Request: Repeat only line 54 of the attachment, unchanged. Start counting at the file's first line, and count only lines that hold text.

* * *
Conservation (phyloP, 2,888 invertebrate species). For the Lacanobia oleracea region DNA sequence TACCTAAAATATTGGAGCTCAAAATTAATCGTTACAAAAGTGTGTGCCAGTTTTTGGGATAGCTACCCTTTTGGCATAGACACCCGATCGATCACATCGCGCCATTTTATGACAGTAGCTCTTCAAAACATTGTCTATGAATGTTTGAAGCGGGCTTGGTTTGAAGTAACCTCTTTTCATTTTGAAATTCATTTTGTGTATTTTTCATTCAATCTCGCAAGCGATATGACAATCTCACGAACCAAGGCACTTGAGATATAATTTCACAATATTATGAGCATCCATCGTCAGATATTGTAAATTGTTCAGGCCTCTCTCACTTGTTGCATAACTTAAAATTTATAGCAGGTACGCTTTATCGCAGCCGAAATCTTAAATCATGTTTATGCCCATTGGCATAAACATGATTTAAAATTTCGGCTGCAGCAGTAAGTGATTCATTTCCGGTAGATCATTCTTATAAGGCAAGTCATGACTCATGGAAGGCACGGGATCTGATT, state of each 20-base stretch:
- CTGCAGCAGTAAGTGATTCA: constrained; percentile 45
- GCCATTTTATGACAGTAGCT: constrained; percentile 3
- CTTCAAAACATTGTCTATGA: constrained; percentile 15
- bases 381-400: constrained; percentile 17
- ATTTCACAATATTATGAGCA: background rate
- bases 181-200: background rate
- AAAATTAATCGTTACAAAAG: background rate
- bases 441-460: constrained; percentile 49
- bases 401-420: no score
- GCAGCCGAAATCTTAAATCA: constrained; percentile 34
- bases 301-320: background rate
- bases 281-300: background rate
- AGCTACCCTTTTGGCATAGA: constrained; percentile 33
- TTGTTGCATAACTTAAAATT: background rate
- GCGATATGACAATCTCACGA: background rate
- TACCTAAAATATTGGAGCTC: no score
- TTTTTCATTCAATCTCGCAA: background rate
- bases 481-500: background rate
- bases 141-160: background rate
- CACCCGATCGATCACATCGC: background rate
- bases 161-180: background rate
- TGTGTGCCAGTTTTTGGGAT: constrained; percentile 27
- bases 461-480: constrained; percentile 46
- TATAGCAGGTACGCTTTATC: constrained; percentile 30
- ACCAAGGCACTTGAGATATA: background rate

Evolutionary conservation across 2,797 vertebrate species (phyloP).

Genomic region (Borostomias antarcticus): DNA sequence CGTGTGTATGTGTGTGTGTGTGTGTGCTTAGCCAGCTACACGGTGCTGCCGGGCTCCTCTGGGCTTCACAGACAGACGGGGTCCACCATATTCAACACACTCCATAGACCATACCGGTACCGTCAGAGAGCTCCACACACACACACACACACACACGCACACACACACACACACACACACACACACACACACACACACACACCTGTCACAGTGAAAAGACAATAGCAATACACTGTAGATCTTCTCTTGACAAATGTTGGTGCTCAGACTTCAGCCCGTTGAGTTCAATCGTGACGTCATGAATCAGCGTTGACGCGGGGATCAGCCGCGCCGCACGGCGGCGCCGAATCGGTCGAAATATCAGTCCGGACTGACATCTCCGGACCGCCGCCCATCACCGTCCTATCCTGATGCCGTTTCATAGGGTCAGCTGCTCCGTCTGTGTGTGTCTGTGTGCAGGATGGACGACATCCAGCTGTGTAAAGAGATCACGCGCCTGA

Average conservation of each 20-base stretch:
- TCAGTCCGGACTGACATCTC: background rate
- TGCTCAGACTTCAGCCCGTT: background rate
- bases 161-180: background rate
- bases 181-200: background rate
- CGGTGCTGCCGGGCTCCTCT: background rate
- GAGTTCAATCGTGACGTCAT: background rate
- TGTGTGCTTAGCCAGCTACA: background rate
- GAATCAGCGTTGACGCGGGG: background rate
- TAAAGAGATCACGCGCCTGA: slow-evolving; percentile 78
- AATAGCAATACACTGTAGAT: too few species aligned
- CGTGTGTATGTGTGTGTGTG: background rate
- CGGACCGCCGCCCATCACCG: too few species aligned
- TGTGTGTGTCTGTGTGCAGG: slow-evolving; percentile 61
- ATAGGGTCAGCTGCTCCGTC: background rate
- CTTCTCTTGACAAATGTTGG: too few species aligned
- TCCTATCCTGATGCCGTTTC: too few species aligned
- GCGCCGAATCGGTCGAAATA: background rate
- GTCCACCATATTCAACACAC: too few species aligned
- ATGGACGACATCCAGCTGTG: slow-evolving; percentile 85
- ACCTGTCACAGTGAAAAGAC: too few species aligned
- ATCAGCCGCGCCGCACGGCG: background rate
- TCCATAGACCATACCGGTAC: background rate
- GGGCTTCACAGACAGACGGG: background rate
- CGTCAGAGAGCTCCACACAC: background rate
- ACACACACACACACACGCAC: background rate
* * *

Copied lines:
- ACACACACACACACACGCAC: background rate